Automatic topical medical dispenser made of frosted molded glass has stainless steel cap with flip-up lid; lid opens to a sloped center with small opening; unable to remove lid but appears to be a metal apparatus for raising objects inside; catalogue description reads: "Automatic topical medical di…
Printed on all four sides of the box starting with drawing: FITTED WITH THE BEST // QUALITY
LARGE // SIZE NIPPLE // "RIGO" EYE PIPETTE // NOTE THE ROUND END //; "Round Ball Point will
not injure the eye. // Prescribed by all the Leading Eye Specialists."; "RICHARDS GLASS CO.,
Limited // TORONTO, CANADA // Everything the Druggist needs in Glass"; "Absolutely the Best
Dropper on the Market. // Don't take Chances with a Cheap Medicine Dropper. // Satisfaction
Storage Room 0010
Box has one end open but attached; shows wear & grime; glass pipette has small traces of residue; #2: box was dusty, and the paper in one corner of the box had been torn, 0.7 cm x 0.6 cm; #3: rubber is stiff; glass is dirty; #4: rubber requires special treatment.
1901/3-1918 - on retirement of John Thompson, S. Maw Son & Thompson renamed S Maw, Son & Sons, 7-12 Aldersgate, London
German ophthalmologist Richard Liebreich (30 June 1830 – 19 January 1917). In 1853 he earned his doctorate at Halle, and from 1854 until 1862 was an assistant to Albrecht von Graefe (1828-1870) in Berlin. He subsequently practiced medicine in Paris (from 1862) and London (from 1870), where he was head of ophthalmology at St. Thomas Hospital. He later retired from medicine and moved back to Paris, where he worked as a sculptor and painter.
In 1863 he published the highly acclaimed Atlas des Ophthalmoscopie, an atlas dedicated to the subject of ophthalmoscopy. He also designed a popular model of ophthalmoscope called the "Liebreich ophthalmoscope". He was interested in the pathological changes of the eye as viewed through the ophthalmoscope, and in 1859 provided a classic description of ocular changes in Bright's disease.
A box of medicine droppers, consisting of (a) a wax-coated rectangular cardboard box that opens from the top with a hinged lid and two flaps; the box is white with blue printing; the eyedroppers (b-e) are long, hollow, narrow cylindrical tubes that are open on both ends; the tip tapers to a flatten…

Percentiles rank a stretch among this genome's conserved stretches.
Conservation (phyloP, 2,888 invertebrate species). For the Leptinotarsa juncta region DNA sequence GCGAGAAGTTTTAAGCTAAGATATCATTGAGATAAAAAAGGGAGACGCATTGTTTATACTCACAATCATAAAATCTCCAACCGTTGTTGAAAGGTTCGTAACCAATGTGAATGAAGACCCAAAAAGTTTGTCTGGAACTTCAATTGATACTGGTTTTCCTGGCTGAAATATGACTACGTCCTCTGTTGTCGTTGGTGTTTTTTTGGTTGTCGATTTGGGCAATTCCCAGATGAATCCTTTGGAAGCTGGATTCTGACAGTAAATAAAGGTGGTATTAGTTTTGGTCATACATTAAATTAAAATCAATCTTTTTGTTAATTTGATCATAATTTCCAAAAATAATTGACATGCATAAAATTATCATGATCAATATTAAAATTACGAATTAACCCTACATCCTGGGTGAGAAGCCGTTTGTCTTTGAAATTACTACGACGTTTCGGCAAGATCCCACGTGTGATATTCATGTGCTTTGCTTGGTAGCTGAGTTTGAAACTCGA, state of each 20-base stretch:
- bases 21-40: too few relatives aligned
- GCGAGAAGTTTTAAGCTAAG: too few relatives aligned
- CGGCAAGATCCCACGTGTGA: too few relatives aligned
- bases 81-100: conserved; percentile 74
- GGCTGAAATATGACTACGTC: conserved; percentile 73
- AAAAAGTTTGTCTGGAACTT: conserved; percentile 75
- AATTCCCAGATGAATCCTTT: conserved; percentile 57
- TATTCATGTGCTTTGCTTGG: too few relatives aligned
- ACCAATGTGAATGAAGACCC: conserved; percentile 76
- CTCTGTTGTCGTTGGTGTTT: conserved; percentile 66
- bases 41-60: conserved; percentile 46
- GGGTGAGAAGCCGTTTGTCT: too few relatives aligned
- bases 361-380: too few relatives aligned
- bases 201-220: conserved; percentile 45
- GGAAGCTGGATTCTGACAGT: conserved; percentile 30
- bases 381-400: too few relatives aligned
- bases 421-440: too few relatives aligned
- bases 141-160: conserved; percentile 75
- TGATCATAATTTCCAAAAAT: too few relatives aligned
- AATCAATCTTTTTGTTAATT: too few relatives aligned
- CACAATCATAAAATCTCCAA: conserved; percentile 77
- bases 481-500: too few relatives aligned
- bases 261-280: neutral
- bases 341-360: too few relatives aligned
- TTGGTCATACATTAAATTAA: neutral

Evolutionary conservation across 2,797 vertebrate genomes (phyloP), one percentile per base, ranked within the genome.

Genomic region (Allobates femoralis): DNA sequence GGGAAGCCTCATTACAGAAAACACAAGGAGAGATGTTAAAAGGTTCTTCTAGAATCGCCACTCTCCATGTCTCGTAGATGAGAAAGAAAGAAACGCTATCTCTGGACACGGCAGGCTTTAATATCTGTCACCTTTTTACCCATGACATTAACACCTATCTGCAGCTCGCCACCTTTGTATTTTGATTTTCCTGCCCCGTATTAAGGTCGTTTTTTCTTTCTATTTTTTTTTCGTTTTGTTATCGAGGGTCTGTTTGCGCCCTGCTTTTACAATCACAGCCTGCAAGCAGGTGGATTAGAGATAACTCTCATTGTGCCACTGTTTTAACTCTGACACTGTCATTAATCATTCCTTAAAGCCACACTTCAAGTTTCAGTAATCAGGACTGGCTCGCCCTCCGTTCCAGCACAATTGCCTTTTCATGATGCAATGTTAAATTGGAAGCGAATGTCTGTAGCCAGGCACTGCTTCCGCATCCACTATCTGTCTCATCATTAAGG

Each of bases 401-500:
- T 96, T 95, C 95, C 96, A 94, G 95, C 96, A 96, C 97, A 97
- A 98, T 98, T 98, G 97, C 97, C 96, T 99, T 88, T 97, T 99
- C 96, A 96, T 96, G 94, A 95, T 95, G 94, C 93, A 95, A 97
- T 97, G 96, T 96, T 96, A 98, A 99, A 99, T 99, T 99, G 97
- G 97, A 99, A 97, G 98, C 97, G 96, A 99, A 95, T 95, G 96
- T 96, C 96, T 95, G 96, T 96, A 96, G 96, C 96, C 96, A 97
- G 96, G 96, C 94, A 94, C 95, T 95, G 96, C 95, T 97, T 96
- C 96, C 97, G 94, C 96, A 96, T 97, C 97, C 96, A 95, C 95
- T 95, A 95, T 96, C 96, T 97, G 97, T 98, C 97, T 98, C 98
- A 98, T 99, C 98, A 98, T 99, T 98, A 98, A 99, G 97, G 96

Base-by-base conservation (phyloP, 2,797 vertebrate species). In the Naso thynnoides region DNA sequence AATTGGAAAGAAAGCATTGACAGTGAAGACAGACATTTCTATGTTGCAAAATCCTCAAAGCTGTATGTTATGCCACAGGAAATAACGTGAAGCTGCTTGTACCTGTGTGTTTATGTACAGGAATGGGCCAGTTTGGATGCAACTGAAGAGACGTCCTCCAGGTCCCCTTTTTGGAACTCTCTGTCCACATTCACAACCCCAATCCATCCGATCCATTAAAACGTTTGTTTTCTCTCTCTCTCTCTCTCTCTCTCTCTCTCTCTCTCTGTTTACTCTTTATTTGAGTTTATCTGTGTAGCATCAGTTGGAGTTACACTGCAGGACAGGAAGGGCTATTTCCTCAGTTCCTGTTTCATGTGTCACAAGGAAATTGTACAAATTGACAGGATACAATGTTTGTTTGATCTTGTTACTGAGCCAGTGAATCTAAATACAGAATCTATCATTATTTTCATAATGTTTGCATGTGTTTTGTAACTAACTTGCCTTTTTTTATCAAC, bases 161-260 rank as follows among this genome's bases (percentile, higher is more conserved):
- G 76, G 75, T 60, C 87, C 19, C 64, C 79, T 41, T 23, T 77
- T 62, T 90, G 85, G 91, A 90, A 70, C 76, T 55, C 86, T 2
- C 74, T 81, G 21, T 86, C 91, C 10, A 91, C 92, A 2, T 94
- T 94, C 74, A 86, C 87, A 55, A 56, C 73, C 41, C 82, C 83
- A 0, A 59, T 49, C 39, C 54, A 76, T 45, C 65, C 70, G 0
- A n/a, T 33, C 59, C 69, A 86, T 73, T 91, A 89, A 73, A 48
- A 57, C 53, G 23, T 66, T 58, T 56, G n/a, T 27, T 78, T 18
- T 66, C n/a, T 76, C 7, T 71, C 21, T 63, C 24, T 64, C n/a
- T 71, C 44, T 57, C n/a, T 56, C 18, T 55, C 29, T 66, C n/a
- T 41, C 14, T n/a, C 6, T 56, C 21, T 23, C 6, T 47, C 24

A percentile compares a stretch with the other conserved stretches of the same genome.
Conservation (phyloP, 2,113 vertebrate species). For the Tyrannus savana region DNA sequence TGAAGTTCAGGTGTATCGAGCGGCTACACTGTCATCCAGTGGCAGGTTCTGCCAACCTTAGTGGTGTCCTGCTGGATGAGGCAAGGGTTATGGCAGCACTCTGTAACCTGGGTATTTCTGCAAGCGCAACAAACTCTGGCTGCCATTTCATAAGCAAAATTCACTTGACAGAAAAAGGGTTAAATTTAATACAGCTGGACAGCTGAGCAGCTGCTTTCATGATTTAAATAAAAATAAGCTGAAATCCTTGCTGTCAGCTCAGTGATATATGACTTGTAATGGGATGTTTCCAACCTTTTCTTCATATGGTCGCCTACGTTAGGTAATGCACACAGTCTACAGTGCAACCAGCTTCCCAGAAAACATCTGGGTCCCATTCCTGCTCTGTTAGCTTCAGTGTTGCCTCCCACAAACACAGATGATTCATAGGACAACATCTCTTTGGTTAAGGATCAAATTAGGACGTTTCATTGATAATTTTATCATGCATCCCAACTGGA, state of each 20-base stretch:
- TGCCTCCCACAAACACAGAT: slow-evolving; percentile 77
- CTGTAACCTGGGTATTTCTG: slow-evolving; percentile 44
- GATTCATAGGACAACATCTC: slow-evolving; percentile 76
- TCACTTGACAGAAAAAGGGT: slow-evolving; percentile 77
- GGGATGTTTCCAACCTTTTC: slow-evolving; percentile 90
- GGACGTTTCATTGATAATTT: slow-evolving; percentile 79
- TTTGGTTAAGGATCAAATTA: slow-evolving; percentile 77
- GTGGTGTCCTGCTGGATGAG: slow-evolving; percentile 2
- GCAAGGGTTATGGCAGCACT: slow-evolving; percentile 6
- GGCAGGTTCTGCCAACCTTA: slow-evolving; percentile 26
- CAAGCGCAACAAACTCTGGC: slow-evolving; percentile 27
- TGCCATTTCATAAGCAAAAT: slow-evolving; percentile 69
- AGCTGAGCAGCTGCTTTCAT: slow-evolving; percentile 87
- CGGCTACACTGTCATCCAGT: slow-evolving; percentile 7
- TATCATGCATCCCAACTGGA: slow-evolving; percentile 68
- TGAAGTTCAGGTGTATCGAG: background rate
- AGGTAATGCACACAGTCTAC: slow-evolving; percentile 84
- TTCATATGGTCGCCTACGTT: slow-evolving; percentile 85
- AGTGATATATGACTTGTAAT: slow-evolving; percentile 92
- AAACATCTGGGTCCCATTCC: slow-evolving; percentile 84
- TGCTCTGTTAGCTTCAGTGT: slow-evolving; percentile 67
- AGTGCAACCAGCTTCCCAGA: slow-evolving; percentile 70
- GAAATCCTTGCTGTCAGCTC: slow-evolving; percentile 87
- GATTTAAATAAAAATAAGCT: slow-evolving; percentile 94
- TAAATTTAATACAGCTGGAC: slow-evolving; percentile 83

A box of medicine droppers, consisting of (a) a wax-coated rectangular cardboard box that opens from the top with a hinged lid and two flaps; the box is white with blue printing; the eyedroppers (b-e) are long, hollow, narrow cylindrical tubes that are open on both ends; the tip tapers to a flattened point with a small hole in the centre; the top of the dropper has a larger, lipped opening over which a black rubber bulb is fitted; the bulb has one open, lipped end and a closed, rounded top
Number Of Parts
a - box - Size: Length 11.5 cm x Width 4.4 cm x Depth 4.4 cm
b - dropper - Size: Length 9.9 cm x Diam. 1.1 cm
c - dropper - Size: Length 9.9 cm x Diam. 1.1 cm
d - dropper - Size: Length 9.9 cm x Diam. 1.1 cm
e - dropper - Size: Length 9.9 cm x Diam. 1.1 cm
Used by either Dr. C.H. Bird or Dr. Godfrey Bird, of Gananoque, Ont.
Printed on box top: "ONE DOZEN // MEDICINE DROPPERS // Rigo Brand // MANUFACTURED BY // THE RICHARDS GLASS CO. LIMITED . TORONTO AND MONTREAL"; printed on front of box: "For Dispensing Eye Prescriptions // Use Rigo Eye Rx [the 'x' made by a slash through the leg of the 'R'] Bottles // Individually Cartoned Complete With Droppers"; printed on box ends: " "Rigo" "
Storage Room 0010
Box shows slight water staining on top; rubber bulbs are cracked but are still soft and pliable; #2: rubber requires special treatment.
"American Hospital Supply," AHSC Ltd., Toronto, ca 1964 (see attached photocopy); CD #9